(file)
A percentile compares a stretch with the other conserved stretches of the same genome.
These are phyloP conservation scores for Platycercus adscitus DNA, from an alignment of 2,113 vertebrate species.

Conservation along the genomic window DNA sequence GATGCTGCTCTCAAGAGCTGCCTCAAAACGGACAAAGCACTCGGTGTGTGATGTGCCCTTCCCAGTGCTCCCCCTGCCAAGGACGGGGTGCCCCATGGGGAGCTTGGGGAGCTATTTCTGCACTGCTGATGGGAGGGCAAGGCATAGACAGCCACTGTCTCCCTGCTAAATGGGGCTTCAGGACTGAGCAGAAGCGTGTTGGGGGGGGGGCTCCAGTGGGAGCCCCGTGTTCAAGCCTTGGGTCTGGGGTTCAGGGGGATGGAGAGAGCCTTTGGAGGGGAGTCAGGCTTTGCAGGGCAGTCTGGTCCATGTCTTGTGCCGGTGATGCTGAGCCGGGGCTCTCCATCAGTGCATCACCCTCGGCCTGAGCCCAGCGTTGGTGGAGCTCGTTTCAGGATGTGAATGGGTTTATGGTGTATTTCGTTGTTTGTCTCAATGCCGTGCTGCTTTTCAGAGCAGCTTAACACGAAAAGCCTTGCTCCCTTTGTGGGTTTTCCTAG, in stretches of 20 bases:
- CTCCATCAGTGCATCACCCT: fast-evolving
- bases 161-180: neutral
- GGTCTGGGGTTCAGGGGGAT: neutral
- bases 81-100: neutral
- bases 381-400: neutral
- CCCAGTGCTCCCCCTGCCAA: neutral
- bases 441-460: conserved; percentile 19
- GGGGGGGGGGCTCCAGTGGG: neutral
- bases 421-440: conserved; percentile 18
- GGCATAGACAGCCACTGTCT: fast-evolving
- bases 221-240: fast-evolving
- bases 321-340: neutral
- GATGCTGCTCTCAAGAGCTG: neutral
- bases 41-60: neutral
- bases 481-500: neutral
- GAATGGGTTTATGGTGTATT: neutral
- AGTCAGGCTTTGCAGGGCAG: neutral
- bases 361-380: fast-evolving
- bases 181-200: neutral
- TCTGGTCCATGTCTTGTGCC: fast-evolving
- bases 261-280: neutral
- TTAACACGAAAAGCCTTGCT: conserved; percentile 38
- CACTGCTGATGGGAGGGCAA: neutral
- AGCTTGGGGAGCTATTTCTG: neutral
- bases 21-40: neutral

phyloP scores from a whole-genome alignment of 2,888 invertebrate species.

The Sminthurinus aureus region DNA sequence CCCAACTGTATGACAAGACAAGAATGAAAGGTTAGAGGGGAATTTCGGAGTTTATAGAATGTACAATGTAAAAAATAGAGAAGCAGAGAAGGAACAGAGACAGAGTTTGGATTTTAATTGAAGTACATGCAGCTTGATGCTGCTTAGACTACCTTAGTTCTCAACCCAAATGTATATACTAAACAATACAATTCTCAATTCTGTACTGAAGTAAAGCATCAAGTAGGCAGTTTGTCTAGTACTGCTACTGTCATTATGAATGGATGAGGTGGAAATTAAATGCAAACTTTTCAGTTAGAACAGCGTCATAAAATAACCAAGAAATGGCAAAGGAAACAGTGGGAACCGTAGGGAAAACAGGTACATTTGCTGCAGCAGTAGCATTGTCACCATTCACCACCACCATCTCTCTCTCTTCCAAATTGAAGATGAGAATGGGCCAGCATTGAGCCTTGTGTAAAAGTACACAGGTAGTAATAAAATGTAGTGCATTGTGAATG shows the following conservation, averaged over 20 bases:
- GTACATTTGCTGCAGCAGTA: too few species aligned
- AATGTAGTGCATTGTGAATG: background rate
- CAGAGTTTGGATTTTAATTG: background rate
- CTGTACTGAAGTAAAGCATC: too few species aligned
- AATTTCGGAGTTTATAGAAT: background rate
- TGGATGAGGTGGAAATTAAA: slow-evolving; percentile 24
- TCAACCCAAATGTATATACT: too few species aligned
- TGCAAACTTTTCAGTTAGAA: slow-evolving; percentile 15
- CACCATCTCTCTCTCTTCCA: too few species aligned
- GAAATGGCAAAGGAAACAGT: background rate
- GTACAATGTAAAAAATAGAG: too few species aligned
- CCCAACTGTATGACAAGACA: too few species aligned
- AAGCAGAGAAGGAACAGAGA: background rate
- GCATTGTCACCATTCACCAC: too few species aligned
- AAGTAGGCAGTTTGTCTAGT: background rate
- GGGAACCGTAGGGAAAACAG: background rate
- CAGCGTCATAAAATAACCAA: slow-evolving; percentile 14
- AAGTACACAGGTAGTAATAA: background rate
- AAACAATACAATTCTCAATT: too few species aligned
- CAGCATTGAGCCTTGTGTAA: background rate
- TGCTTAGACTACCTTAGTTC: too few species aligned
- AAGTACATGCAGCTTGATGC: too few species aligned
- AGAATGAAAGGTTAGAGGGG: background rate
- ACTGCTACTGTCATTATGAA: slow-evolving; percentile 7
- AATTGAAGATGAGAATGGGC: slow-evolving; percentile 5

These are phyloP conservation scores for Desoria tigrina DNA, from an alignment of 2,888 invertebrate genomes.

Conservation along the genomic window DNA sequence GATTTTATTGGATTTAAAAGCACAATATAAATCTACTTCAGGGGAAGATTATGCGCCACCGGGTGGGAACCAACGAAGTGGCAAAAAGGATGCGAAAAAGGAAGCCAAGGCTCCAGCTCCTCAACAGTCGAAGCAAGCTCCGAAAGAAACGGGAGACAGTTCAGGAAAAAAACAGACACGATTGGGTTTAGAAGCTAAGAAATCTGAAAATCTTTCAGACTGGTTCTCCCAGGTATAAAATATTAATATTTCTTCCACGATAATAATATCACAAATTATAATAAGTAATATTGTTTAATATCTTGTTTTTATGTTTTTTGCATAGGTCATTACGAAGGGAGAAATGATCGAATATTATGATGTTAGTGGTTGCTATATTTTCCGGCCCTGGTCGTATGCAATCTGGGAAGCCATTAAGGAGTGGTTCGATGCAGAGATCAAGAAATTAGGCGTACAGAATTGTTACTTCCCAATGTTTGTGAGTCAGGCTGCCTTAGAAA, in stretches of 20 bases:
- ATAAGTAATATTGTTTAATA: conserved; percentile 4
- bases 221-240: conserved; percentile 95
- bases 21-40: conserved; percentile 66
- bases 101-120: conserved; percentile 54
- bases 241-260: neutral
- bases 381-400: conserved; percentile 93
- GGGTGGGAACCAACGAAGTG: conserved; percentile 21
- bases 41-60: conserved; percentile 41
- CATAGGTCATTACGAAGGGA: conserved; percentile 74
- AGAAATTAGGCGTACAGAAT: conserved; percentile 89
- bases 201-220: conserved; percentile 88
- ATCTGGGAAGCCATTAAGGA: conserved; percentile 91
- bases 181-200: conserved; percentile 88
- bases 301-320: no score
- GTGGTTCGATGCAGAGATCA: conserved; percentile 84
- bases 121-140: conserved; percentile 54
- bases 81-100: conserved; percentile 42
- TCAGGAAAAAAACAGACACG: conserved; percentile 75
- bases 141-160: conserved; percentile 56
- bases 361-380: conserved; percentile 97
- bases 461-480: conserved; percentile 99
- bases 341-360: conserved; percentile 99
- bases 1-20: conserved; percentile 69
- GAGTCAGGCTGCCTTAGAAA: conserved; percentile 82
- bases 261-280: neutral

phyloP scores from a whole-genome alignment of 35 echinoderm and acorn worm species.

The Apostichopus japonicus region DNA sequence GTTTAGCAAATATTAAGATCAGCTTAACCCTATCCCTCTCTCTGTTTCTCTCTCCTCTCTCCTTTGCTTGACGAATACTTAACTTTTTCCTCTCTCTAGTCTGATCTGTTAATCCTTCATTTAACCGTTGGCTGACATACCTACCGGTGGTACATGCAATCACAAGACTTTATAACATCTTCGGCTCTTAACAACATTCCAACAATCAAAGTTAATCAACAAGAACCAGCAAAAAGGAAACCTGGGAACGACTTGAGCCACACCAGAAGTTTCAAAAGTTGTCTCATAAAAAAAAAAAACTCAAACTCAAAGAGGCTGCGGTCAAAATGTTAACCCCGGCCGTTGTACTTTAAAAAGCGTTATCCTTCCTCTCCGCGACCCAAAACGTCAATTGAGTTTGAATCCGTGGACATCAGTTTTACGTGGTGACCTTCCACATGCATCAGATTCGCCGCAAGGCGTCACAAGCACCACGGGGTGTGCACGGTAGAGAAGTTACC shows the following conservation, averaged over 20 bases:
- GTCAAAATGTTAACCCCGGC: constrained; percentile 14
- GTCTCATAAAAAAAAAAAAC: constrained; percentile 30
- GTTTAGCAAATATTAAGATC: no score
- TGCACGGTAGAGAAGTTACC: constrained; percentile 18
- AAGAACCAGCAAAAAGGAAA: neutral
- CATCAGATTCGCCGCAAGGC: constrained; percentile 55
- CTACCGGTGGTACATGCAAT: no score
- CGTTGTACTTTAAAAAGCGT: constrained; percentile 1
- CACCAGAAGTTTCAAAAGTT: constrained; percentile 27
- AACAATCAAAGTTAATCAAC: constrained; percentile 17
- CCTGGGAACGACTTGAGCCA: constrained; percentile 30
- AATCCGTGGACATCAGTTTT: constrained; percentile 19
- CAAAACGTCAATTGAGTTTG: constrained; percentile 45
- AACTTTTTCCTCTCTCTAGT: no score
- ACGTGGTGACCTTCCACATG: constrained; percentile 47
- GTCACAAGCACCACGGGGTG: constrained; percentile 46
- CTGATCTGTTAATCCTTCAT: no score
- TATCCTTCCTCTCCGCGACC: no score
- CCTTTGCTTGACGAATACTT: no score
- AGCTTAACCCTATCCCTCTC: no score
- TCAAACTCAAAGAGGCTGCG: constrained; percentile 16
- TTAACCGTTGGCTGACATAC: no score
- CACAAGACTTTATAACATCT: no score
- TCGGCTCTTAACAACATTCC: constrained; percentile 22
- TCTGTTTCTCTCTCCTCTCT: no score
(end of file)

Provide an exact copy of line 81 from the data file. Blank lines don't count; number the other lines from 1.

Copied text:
- GAGTCAGGCTGCCTTAGAAA: conserved; percentile 82